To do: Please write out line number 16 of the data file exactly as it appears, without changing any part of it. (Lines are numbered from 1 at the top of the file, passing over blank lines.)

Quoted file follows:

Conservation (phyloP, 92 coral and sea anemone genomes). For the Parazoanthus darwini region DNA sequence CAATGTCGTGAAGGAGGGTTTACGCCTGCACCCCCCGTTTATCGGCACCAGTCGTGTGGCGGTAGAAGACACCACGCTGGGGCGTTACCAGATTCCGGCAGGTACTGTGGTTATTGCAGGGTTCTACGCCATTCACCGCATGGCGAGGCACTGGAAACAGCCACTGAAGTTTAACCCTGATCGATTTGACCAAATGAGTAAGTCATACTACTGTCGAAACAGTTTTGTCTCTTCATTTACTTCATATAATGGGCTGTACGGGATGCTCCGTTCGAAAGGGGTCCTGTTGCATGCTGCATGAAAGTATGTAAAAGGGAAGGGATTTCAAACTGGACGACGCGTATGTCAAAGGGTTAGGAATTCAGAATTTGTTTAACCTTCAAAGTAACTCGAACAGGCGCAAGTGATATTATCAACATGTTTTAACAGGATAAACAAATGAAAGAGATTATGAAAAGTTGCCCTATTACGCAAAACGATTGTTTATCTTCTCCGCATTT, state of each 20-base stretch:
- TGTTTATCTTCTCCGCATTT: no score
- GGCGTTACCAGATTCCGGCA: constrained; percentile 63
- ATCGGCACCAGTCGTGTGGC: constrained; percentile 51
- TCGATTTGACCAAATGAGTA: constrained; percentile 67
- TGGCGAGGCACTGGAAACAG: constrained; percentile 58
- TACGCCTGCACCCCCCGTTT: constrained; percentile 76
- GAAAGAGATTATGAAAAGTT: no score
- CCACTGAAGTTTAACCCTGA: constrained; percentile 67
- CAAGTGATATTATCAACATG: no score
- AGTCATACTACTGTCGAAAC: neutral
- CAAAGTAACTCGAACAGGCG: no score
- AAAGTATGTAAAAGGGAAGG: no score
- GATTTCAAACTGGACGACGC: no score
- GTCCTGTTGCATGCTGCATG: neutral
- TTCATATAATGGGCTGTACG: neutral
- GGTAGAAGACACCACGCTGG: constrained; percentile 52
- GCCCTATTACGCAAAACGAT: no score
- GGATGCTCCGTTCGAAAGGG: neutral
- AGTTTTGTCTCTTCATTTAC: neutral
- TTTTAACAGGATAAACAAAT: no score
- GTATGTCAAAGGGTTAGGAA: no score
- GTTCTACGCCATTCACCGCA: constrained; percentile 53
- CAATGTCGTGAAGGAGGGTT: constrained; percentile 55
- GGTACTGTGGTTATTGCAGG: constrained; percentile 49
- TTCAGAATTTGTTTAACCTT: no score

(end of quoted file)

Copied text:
- TTCATATAATGGGCTGTACG: neutral